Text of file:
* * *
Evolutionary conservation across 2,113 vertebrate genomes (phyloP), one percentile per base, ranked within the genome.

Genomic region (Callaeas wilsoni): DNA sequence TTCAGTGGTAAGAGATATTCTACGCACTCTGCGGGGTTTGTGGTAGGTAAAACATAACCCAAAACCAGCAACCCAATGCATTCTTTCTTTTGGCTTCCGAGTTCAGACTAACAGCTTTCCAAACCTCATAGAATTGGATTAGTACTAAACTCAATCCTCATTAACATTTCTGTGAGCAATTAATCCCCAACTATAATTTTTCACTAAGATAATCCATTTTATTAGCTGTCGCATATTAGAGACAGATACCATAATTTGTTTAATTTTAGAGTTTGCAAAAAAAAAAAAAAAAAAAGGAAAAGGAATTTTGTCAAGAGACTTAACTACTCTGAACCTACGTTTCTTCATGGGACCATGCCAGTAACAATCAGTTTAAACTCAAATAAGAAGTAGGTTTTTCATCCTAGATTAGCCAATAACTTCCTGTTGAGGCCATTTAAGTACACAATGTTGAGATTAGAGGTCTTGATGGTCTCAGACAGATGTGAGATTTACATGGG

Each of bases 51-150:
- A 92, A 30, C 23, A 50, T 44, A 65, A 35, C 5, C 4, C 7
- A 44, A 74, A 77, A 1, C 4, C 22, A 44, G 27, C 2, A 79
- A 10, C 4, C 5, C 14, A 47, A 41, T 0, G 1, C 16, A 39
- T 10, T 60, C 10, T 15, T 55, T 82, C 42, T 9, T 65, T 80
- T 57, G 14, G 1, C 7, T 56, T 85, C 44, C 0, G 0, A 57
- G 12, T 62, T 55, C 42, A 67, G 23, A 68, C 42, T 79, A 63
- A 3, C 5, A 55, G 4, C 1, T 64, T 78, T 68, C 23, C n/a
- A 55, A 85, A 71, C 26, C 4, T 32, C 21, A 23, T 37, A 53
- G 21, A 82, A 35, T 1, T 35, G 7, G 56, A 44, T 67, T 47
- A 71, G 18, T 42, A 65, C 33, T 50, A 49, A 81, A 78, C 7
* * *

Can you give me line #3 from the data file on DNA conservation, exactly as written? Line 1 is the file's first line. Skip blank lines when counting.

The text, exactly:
Each of bases 51-150: